In "The Atmosphere" we discovered that air temperature usually decreases with an increase in elevation through the troposphere. The decrease in temperature with elevation is called the environmental lapse rate of temperature or normal lapse rate of temperature. Recall that  the normal lapse rate of temperature is the average lapse rate of temperature of .65o C / 100 meters. The environmental lapse rate of temperature is the actual vertical change in temperature on any given day and can be greater or less than .65o C / 100 meters.  Also recall that the decrease in temperature with height is caused by increasing distance from the source of energy that heats the air, the Earth's surface. Air is warmer near the surface because it's closer to its source of heat. The further away from the surface, the cooler the air will be. It's like standing next to a fire, the closer you are the warmer you'll feel. Temperature change caused by an exchange of heat between two bodies is called diabatic temperature change. There is another very important way to change the temperature of air called adiabatic temperature change.

Adiabatic temperature change of air occurs without the addition or removal of energy. That is, there is no exchange of heat with the surrounding environment to cause the cooling or heating of the air. The temperature change is due to work done on a parcel of air by the external environment, or work done by a parcel of air on the air that surrounds it. What kind of work can be done? The work that is done is the expansion or compression of air.

Imagine an isolated parcel of air that is moving vertically through the troposphere. We know that air pressure decreases with increasing elevation. As the parcel of air moves upward the pressure exerted on the parcel decreases and the parcel expands in volume as a result. In order to expand (i.e.. do work), the parcel must use its internal energy to do so. As the air expands, the molecules spread out and ultimately collide less with one another. The work of expansion causes the air's temperature to decrease. You might have had personal experience with this kind of cooling if you've let the air out of an automobile or bicycle tire. Air inside the tire is under a great deal of pressure, and as it rushes outside it moves into a lower pressure environment. In so doing, the parcel quickly expands against the outside environment air. By placing your hand in front of the valve stem, you can feel the air cool as it expands. This is called adiabatic cooling.
As air descends through the troposphere it experiences increasing atmospheric pressure. This causes the parcel volume to decrease in size, squeezing the air molecules closer together. In this case, work is being done on the parcel. As the volume shrinks, air molecules bounce off one another more often ricocheting with greater speed. The increase in molecular movement causes an increase in the temperature of the parcel. This process is referred to as adiabatic warming.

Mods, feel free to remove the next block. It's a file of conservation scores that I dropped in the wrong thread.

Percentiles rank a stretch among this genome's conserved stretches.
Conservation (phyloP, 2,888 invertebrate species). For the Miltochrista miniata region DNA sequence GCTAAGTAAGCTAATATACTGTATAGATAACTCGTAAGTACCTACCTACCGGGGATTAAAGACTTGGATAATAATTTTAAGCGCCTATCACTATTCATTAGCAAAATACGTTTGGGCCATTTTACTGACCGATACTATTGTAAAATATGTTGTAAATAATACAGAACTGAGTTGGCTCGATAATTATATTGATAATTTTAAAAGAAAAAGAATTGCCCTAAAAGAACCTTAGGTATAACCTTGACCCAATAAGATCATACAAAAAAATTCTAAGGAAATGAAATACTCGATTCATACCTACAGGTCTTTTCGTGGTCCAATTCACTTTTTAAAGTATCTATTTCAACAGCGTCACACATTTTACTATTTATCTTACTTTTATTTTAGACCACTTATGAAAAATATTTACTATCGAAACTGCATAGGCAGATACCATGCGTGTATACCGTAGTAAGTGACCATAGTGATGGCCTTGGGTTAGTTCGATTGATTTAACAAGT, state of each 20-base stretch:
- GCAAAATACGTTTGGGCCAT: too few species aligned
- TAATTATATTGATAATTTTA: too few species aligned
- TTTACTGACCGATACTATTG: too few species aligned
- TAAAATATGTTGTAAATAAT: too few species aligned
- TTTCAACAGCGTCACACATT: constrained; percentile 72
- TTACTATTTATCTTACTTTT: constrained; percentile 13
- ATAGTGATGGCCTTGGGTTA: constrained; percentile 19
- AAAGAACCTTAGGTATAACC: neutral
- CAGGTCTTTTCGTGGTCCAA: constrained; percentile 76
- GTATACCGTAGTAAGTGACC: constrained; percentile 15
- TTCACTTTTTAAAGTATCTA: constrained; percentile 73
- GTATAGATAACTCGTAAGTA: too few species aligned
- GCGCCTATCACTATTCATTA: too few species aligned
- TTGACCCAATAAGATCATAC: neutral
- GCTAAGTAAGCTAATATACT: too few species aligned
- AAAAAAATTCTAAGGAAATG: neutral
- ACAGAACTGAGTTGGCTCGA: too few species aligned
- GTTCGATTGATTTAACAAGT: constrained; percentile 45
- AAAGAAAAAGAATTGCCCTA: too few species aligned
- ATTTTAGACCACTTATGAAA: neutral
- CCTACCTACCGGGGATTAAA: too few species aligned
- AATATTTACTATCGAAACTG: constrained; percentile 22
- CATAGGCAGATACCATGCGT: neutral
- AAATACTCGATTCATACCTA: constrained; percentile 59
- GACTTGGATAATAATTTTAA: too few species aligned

The rate at which air cools or warms depends on the moisture status of the air. If the air is dry, the rate of temperature change is 1oC/100 meters and is called the dry adiabatic rate (DAR). If the air is saturated, the rate of temperature change is .6oC/100 meters and is called the saturated adiabatic rate (SAR). The DAR is a constant value, that is, it's always 1oC/100 meters. The SAR varies somewhat with how much moisture is in the air, but we'll assume it to be a constant value here. The reason for the difference in the two rates is due to the liberation of latent heat as a result of condensation. As saturated air rises and cools, condensation takes place. Recall that as water vapor condenses, latent heat is released. This heat is transferred into the other molecules of air inside the parcel causing a reduction in the rate of cooling.

Stability of Air

Adiabatic temperature change is an important factor in determining the stability of the air. We can think of air stability as the tendency for air to rise or fall through the atmosphere under its own "power". Stable air has a tendency to resist movement. On the other hand, unstable air will easily rise. What gives air "power" to rise? The tendency for air to rise or fall depends on the adiabatic and environmental lapse rates.

Stable atmospheric conditions prevail when the environmental lapse rate is less than the saturated adiabatic rate. At the surface (0 meters) both the parcel of air (red line) and the air of the surrounding environment (blue line) have the same temperature. The surrounding air is changing its temperature at a rate of .65oC/100 meters. The parcel on this day is "dry" and will rise and cool at a temperature of 1oC/100 meters. After giving the parcel a slight upward push, it rises to a level of 1000 meters where it cools to a temperature of 20oC. A measurement of the air surrounding the parcel shows a temperature of 23.5oC. In other words, the parcel is colder (and more dense) than the surrounding air at 1000 meters. If the uplift mechanism ceased, the parcel of air would return to the surface.

Unstable air

Air is unstable when the environmental lapse rate is greater than the dry adiabatic rate. Under these conditions, a rising parcel of air is warmer and less dense than the air surrounding it at any given elevation. Figure 7.13 depicts unstable conditions. Follow up the graph for the rising parcel of air. Note that at any elevation above the surface the parcel temperature is higher than the air that surrounds it. Even as it reaches the dew point temperature at 2000 meters, the air remains warmer than the surrounding air. As a result it continues to rise and cool at the saturated adiabatic rate. Vertically developed clouds are likely to develop under unstable conditions such as this.